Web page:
Friday, February 26, 2010

SINGAPORE LOW BIRTH RATE--MY COMMENTS-- voted one for the 5 best answers

Should we also “turn off the lights” to help boost Singapore’s low birth rate?
South Korea's health ministry, which is charged with boosting the nation's low birthrate, is turning off the lights in its offices once a month to encourage staff to go home early and make more babies. The ministry said in a statement Wednesday the switches will be flicked at 7.30 pm every third Wednesday in the month to "help staff get dedicated to childbirth and upbringing".

Singapore is facing a similar situation and the government is looking to encourage more matchmaking companies to be formed.

Is this another solution for Singapore’s low birth rate and why?
20 Jan 2010

My Answer: ( voted one of the top 5 best answer) submission was under pen name of "Surprised

Frankly no. Solving the low birth rate can't be so simple. Who can ensure that the early time off from work will bring everyone home to do what the government plans for them to do?

Solving the low birth rate problem is not so straightforward.

I feel the government has, to date, not fully succeeded because they are only trying to solve this matter as a piecemeal issue and not as a integration of many other problems that ought to be solved concurrently and simultaneously to bring about the desired goal of a higher birth rate.

What the government is currently doing should be enlarged and refined.

Firstly, reduce stress in work further. Follow the South Korean on the early time -off from work but expand on their idea.

This idea can be expanded further by giving pay leave for couples to go away on some weekends using chalets on a subsided basis . This will allow both couples to be more physically relaxed and would prepare their state of mind for what they have to do .

Procreation is a creation of a new life, how can it be achieved in such a rush? Let them slow down for their emotions to gear up for the passion of procreation.Then the success rate of a new baby is higher.

Next, whilst the government understands the high cost in prenatal preparations for both mother and the unborn child, they can do more.

This suggestion may seem petty and trivial but every little help counts, Ok?

Help them with some incentives like free gynaecologist check-up, free supplements of milk and vitamins, and even a small allowance for their preparatory needs of a new child arrival.

Thirdly, the incentives and rewards given to the new parents to raise another child is not attractive and conducive enough. Whilst it presently do help parents , the duration for these assistance is too short.

Why only help the child up to a certain age, why not longer? Why not up to junior college level?

I understand other richer countries give every child a sum of money until 18 years old. The child also gets free education for many years and even their tertiary education heavily subsided( only 10% of school fees to be paid)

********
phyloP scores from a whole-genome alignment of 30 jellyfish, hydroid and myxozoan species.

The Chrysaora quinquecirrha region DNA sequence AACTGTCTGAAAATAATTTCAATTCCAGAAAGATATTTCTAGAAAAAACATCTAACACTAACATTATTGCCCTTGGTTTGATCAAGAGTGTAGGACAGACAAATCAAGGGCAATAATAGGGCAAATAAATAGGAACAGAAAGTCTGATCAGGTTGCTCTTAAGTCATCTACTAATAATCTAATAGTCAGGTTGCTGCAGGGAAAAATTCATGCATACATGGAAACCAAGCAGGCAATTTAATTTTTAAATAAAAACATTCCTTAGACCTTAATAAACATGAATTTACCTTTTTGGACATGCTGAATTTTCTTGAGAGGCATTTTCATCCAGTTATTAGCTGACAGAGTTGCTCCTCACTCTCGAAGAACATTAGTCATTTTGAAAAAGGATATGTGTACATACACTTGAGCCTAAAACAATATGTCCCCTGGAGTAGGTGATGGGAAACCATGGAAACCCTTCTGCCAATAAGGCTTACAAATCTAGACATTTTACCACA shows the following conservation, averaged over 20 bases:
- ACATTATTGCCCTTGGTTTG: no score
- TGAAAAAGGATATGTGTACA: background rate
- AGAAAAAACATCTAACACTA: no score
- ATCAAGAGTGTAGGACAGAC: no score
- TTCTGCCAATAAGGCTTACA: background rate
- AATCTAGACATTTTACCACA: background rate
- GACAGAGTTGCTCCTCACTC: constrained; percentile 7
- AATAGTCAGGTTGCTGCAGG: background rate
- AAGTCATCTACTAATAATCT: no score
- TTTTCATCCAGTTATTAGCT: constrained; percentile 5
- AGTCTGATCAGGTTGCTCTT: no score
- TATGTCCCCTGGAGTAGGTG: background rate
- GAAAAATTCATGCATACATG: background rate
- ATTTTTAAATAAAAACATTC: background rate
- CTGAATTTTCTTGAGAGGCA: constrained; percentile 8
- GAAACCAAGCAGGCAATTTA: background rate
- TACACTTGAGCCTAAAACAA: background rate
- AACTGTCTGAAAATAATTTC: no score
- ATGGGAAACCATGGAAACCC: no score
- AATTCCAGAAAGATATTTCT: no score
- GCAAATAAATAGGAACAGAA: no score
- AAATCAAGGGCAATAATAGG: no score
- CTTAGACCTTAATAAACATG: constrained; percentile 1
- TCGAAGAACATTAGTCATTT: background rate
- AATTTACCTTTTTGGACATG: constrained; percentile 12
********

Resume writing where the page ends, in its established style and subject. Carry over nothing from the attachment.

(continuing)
Understandably, when doing future financial planning, and if they have to provide for the high cost for their child 's future education, parents will tend to take the easy way out to solve their decision-making , i e not to have any more babies. The less children, the less financial worry, right?

If the government is willing to help with this problem , it may unplug some of the reservations of some couples to decide on having another baby.

Another thing the govenment should look into, is to ensure that the housing needs of a larger family be addressed.

Now most of the housing flats are mainly 3 bedrooms or less. The impression given to family is to to have less children, not more, because there is no plan for the third child to be housed.

In line with government 's aim for larger family , the housing board should start to build 4 bedrooms apartment, so that the perception on lack of space and room for additional child will never be a turn-off for a potential new birth.

These are only some of the possible things the Government can look into depth and analyse carefully before they implements it, if found suitable.

We are now a well to do country. Use part of this wealth to invest into the demograpy of the country before it reaches a point of no return where couples are too exhausted and turn -off with too many unsolved child -raising issues .


Cotton said...

Everything is so expensive in Singapore. Unless help is given by the government, or the parents, it is quite difficult to have more than 2 children.

Anonymous said...

Something has to be done to improve the birth rate, not just through immigration. Maybe get those Singaporeans who have studied abroad and didn't come back to return with their children.

Anonymous said...

Maybe the government should encourage people to adopt orphans from overseas. This may solve the problem slightly.